We came here before. It was Saturday night with lots of people and loud music last time. The place appeared more like a club rather than a food joint at that point. We did have a chance to enjoy good food though and decided we should visit again in the nearest future. The second visit had to be about food. And we did come back. Almost two months later. This time it was a Thursday early evening right after work and the place was rather empty and quiet.
From the street, the red capital letters on the black building look classy. A friendly sign inviting us to join them upstairs break the possibility of pretentiousness. Guests are invited to climb a long flight of stairs in a red corridor with a black W at the end.
The inside is akin to a typical lounge moderately decorated with hundreds of incandescent light bulbs hanging from the black ceiling. There is some random art in places like a huge yellow octopus in the corner. A bit odd, but might be useful to test patron’s sobriety level. Long benches and tables almost guarantee you will get to meet new people when the place is full. It does get full fast. We entered an almost empty hall and by the time we ordered (self-serve counter), the room started to fill up with a hungry and cheerful crowd. To be honest, Wvrst wants you to be cheerful and loud. It is clearly stated on a rules poster by the entrance amongst other things to be mindful of (e.g. “no dancing on the tables” for the overly jolly fellas but “singing and laughing are strongly encouraged).
A lady came by to drop off a menu. The choice of meat is baffling at first – over 25. While there are more or less regular meats combined with some interesting options and geographically themed (guess where the bacon wrapped beef sausage is from…USA!), some exotics also found their way to the list - venison with Dijon mustard and red pepper or maybe kangaroo with fine herbs? Most of the options looked very tempting, but we settled on Guinea Fowl with cheddar & asparagus as well as Wild Boar with mushrooms. Step number two is to choose between a bun with two toppings or currywvrst served with a country bread and tomato sauce. We tried the second option before and were not impressed to be honest. The sausage itself if fairly small and when cut up and laid out on a plate, it fails to impress as far as the serving size goes. As for the tomato paste and curry, they overtake the sausage taste. Perhaps currywurst is a good option if one is just have a simple sausage. On the other hand, putting a sausage in a bun with some sauerkraut or red peppers looks a lot more presentable! Especially when you have so many beers to try your sausage with. Beers are a separate story at Wvrst. While you can order everything at the kitchen counter, there is a separate tastefully decorated pub on the far end of the room. There is a fair selection of interesting options on tap and a leaning towards local and western European brands to choose from. Not being beer connoisseurs, we did not know what would pair well. The staff was knowledgeable and happy to help which made the process a lot smoother (especially since we could not pronounce some of the brand names).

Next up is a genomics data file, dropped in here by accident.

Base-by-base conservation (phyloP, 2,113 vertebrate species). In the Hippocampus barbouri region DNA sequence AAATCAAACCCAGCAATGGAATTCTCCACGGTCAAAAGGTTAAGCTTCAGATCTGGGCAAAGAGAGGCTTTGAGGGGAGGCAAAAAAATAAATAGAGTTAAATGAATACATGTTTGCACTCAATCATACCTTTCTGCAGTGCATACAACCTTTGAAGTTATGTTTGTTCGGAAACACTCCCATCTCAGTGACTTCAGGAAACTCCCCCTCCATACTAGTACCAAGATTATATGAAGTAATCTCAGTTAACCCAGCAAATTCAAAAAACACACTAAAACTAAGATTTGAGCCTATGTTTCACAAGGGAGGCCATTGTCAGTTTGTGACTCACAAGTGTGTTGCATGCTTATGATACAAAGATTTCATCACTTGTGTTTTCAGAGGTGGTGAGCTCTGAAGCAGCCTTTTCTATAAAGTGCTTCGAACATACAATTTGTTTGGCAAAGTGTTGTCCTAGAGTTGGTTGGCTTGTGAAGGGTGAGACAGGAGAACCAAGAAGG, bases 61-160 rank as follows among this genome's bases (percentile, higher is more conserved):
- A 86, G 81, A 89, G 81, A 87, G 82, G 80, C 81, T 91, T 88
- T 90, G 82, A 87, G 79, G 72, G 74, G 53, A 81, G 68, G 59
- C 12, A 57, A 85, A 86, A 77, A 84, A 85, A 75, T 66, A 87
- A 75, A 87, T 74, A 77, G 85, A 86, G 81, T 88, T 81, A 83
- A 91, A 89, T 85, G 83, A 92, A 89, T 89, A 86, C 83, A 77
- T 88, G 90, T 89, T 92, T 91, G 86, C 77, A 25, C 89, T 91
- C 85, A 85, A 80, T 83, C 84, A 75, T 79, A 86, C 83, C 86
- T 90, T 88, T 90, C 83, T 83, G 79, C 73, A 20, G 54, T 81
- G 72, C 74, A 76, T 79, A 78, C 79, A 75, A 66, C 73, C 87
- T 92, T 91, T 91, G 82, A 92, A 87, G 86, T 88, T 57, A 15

The beer came first and pleasantly cold. We were drinking and watching the hall filling in with more and more people. A local DJ plays here on Thursdays starting 8pm and there was a hockey game about to start – quite a nice way to spend your “not yet weekend” evening. Another five minutes and our food was delivered metal trays. We also ordered Duck Fat Fries, which came with a selection of one of their sauces. We chose rosemary-mayo as recommended by the kitchen lady = not our favorite. The fries themselves were nothing special, perhaps smelled a tad different than regular and came very well fried. To go with them we abused the table mustards – regular, grainy and spicy. The wild boar sausage we asked to top with red peppers while fowl came with sauerkraut to complement it. We found the boar meat not significantly different from very good quality pork (which is fairly logical). The mushrooms inside were barely noticeable. One more interesting detail is that the meat was fairly lean making it a worthwhile option for lovers of pork concerned about their fat intake. The taste factor was definitely present and the meal was very enjoyable. The strangest part was its hard-to-chew membrane.
Now when it came to the second meal, we both were very surprised. To be fair, we had no idea what Guinea Fowl is and assumed it is a mammal (oh well…could have googled, but why spoil a perfect dinner with technology). The taste reassured us that the animal was some sort of a four legged non-carnivore creature. To our surprise it was not. Guinea Fowl is a bird, but the meat definitely tastes closer to beef than chicken or turkey. In all fairness the later might have been the consequence of cheddar mixed into the meat along with some asparagus. Sauerkraut nicely contributed some zing to the taste.
Wvrst is a fun place to go to! The exotic meats get a bit pricey, but the overall experience definitely worth it. We must add, there were also a few vegetarian options. It is a busy (deservingly so) place so in order to savor the food, we would recommend showing up at around 5-6pm on week days.